In August 1871, Grant received an urgent appeal from Oscar Dunn, a former slave and then Louisiana’s first black lieutenant governor, stating, “We cannot, in the absence of your interposition, exercise our political privileges, except at personal peril, or else by using violence in self-protection.” Grant referred Dunn’s appeal to the attorney general, ordering him “to secure the protection to free speech and free action” in Louisiana. But the federal government and the army could hardly match an armed and well-trained group like the White League, which received broad support from much of the population.
In 1872, William Kellogg was nominated for governor by the Republicans. By way of an injunction, the U.S. District Court restrained the returning board from announcing the returns of the election. Kellogg was declared governor to the consternation of the Democrats. Democrats went to Washington to complain to Grant. Apparently Grant refused them an audience, leading to accusations that his deaf ear was partly responsible for violence that followed, such as the Colfax Massacre at the Grant Parish courthouse. The suggestion Grant caused the killing of hundreds in defiance of the Republican government, corrupt or not, is ludicrous.
By 1875, Democrats had battled their way back into power and Republicans controlled only four southern states Florida, South Carolina, Mississippi, and Louisiana. African Americans constituted the majority of Republicans in all four states. In Louisiana, reports of White Leaguers drilling in the streets of New Orleans prompted Grant to dispatch Phil Sheridan to assume control of U.S. troops and halt violence and murder. Upon arriving on January 1, 1875, Sheridan asked permission from Secretary of War William Belknap to arrest White Leaguers mostly Confederate veterans who had harassed black voters in the recent election for governor.
On Monday, January 4, 1875, when the clerk called the roll to convene the divided Louisiana legislature, 52 Republicans and 50 Democrats responded. Democrats rushed to physically remove the Republican Speaker, replacing him with their own Speaker, appointing their own sergeant at arms, and replacing five Republicans with five Democrats to seize the majority. Their intention was clear. When Republicans tried to bolt, Democrats called on Philippe Régis de Trobriand, local commander of U.S. troops, to forbid their leaving the building. A couple of Republicans escaped and Governor Kellogg, who rushed to the chamber and directed de Trobriand to take away all persons not legal members of the legislature. The army, storming into the legislative hall with fixed bayonets, ejected the several Democrats, thereby allowing Republicans to organize the legislature.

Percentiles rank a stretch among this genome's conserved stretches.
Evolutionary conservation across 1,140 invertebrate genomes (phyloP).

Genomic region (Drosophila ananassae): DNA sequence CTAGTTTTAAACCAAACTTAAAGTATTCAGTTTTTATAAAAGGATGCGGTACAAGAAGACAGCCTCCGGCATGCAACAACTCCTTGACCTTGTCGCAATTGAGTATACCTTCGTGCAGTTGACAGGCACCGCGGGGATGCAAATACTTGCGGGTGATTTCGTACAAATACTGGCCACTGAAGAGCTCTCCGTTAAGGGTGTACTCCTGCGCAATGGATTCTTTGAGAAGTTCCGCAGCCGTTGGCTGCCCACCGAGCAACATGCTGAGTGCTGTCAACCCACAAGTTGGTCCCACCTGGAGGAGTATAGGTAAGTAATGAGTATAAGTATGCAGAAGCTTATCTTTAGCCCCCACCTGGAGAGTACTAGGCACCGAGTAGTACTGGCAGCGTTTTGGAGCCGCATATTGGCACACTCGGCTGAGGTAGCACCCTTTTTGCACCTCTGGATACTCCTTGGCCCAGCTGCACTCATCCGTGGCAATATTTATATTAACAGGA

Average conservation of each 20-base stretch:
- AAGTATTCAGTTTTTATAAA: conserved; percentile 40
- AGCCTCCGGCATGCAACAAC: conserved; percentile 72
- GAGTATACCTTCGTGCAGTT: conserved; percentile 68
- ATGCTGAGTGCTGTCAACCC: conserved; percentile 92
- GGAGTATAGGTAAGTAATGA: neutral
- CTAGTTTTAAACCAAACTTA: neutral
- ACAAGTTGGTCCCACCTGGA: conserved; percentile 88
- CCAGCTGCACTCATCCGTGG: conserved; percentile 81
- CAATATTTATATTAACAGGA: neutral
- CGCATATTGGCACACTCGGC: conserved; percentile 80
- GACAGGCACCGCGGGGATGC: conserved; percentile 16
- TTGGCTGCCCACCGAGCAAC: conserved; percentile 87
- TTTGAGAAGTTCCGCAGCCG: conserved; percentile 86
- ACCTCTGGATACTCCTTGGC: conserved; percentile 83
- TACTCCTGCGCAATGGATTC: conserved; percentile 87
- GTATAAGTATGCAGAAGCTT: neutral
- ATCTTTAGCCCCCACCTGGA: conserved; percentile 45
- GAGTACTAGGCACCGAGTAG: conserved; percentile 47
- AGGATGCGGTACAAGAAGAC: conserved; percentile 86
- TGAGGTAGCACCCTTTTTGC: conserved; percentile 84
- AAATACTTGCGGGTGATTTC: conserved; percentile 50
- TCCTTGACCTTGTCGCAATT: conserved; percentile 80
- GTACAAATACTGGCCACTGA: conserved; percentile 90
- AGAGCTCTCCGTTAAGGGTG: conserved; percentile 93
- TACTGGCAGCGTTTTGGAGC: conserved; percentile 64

Sheridan notified Grant that “defiance of laws and murder of individuals seems to be looked upon by the community here from a standpoint which gives impunity to all who choose to indulge in either.” Singling out the terrorist tactics of the White Leaguers, Sheridan appealed for a presidential proclamation declaring them to be “banditti” who should be “tried by a military commission.” But replacing the civil courts with military trials was going too far and the idea was ignored.
Grant was a popular President and many wanted him to run for a third term, which was still permitted at the time. Grant was tired and ready to go home. He wanted to travel and see the world. He gracefully declined to be nominated in 1876.
The controversial election of 1876 pitted Republican Rutherford B. Hayes against Democrat Samuel Jones Tilden. Both claimed victory. The electoral votes in several southern states were disputed. A bargain was struck that if Reconstruction was ended and troops removed from the South, the Democrats would not oppose giving the Republican Hayes the Presidency. Grant would later be commended for his delicate handling for the disputed contest.
Grant did travel in retirement, even making trips into the South where he was greeted cordially, particularly for his magnanimous terms of surrender at Appomattox, which permitted Confederate soldiers to keep their horses and head home at once to put in spring crops.
Frederick Douglass, foremost African American leader of the nineteenth century, offered this assessment of Grant, not as a warrior, but as a humanitarian: “To him more than any other man the Negro owes his enfranchisement and the Indian a humane policy He was accessible to all men The black soldier was welcome in his tent, and the freedman in his house.” Author Ron Chernow said of Grant, he “got the minor things wrong and the major things right, particularly on the issues arising from the Civil War first and foremost the protection of four million Americans who were formerly slaves. What happened after Grant left office accentuated his heroism, and now the public is slowly coming to recognize it. He showed the kind of heroism that we used to accept as traditional, performed with a sense of duty and honor.”
Wesley Harris is a native of Ruston who writes extensively on Reconstruction era crime. His books include Greetings From Ruston: A Post Card History of Ruston, Louisiana and Neither Fear nor Favor: Deputy United States Marshal John Tom Sisemore, available from amazon.com. He can be contacted at firstname.lastname@example.org.
Check out his Louisiana history blog at http://diggingthepast.blogspot.com